Who could have imagined days of seventy degree temperatures in February? Not me, that’s for sure. I’m 62 and I don’t think I recall ever hearing of seventy degree days in February. What I do recall is being a child of 7 who had a father who referred to the mid-winter month of February with a prefix that was a blasphemous expletive. What I do recall is that for most of my life—and maybe because of my father’s opinion of the month?—hating the month of February for the deep, bone-eating, joint-screaming sub-zero cold temperatures it usually brings.
I think February, ultra cold and foreboding as it traditionally has been, could be used as another example of the principle behind that old saying, “it’s always darkest before the dawn”.
But today is the first day of March. And in this household, March is celebrated as the last month of winter. That coldest season is marked on the Ashbury’s calendars as October to March, inclusive. That is, I believe, the only topic upon which in my thinking that is more glass half-empty than glass half-full. Each season is technically of equal duration on the calendar, according to all the dead scientists and government people who long ago decreed such things.
What I have experienced that led to this outlook, is that it can often be way too cold and even snowing in October, and we don’t get true warmth again until the first or second week of April. Any cold weather after April the first is spring—an unseasonably cold spring sometimes with rare spring snow storms, but spring nonetheless. The up side of using my stated belief in a six month long winter, is that just days after winter has officially arrived, it’s already half over.
This is the time of year that tries what little patience I have. For example, on this past Saturday, in the morning, the weather was chilly and wet with rain, with greenish brown grass everywhere. And by Saturday evening it was cold and snowing. All the snow in our entire area had melted days before, yet we awoke last Sunday morning with a dusting of white covering everything. My inner curmudgeon (which really isn’t so inner anymore) was screaming, enough, already! Get rid of the white kaka!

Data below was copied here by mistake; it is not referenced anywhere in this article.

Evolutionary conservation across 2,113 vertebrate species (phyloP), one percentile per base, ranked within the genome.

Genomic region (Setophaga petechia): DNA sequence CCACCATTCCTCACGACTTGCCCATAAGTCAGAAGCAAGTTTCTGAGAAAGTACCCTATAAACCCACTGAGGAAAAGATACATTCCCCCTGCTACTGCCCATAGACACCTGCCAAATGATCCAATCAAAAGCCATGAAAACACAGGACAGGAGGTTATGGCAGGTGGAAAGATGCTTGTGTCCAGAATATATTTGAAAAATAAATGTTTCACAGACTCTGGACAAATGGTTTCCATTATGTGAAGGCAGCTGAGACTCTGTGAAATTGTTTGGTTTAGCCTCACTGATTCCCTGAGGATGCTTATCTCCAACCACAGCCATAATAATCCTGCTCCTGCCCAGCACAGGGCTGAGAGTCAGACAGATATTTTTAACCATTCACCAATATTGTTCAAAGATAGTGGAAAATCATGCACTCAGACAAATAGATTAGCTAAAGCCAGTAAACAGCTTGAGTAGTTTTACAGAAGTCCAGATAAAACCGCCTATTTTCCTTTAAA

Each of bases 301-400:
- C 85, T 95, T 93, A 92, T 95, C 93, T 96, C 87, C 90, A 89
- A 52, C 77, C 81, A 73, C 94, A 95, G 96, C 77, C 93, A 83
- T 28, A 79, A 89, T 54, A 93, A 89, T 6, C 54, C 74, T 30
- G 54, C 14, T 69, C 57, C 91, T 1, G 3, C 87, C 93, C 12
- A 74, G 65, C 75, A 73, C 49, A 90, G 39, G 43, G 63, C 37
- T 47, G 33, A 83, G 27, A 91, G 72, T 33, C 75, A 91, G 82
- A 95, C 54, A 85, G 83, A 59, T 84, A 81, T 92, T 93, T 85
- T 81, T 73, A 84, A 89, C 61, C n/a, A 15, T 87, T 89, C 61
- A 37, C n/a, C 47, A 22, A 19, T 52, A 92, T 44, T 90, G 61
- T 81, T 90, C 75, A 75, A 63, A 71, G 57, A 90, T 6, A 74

In the back of mind came the whispered words: patience, grasshopper.
Patience, indeed. I’ll let you know if I find any. In the meantime, my heart always yearns for spring, because it’s my favorite season. It’s the season of renewal and rebirth, a time when it is so easy to believe that anything is possible.
Now that I have flower bulbs planted in my front yard, I look forward to seeing those green shoots poking up. Last year, when several of my crocuses and daffodils and hyacinths were bravely emerging from their winter sleep, snow came yet again and covered them in an icy blanket. I honestly didn’t know if they would survive, or not, but they did.
I’m even more hopeful this year, because in our area the winter of 2016/2017 was a fairly mild one. Or I should say, is a fairly mild one, so far.
My hands will forever itch, each spring, to get into the good earth, working around my gardens and caring for my plants. This isn’t going to happen as it used to because of how very difficult it is for me to get down on the ground and get back up again. Fortunately, we have “window boxes” that we plant each year, and that we then hang on our front porch railing.
While I can get one of my grandchildren here for an afternoon to weed and tend my ground plants, I can get my own fingers into the top soil/peat moss blend we use for the planters. That’s not as personally satisfying as it was back in the day when I could be on my hands and knees in the dirt, ensuring the health of flowers and vegetables alike.
But the secret to happiness really is learning to improvise, adapt and overcome. Because it isn’t the body that needs to touch on these tributes to the past: it’s the soul.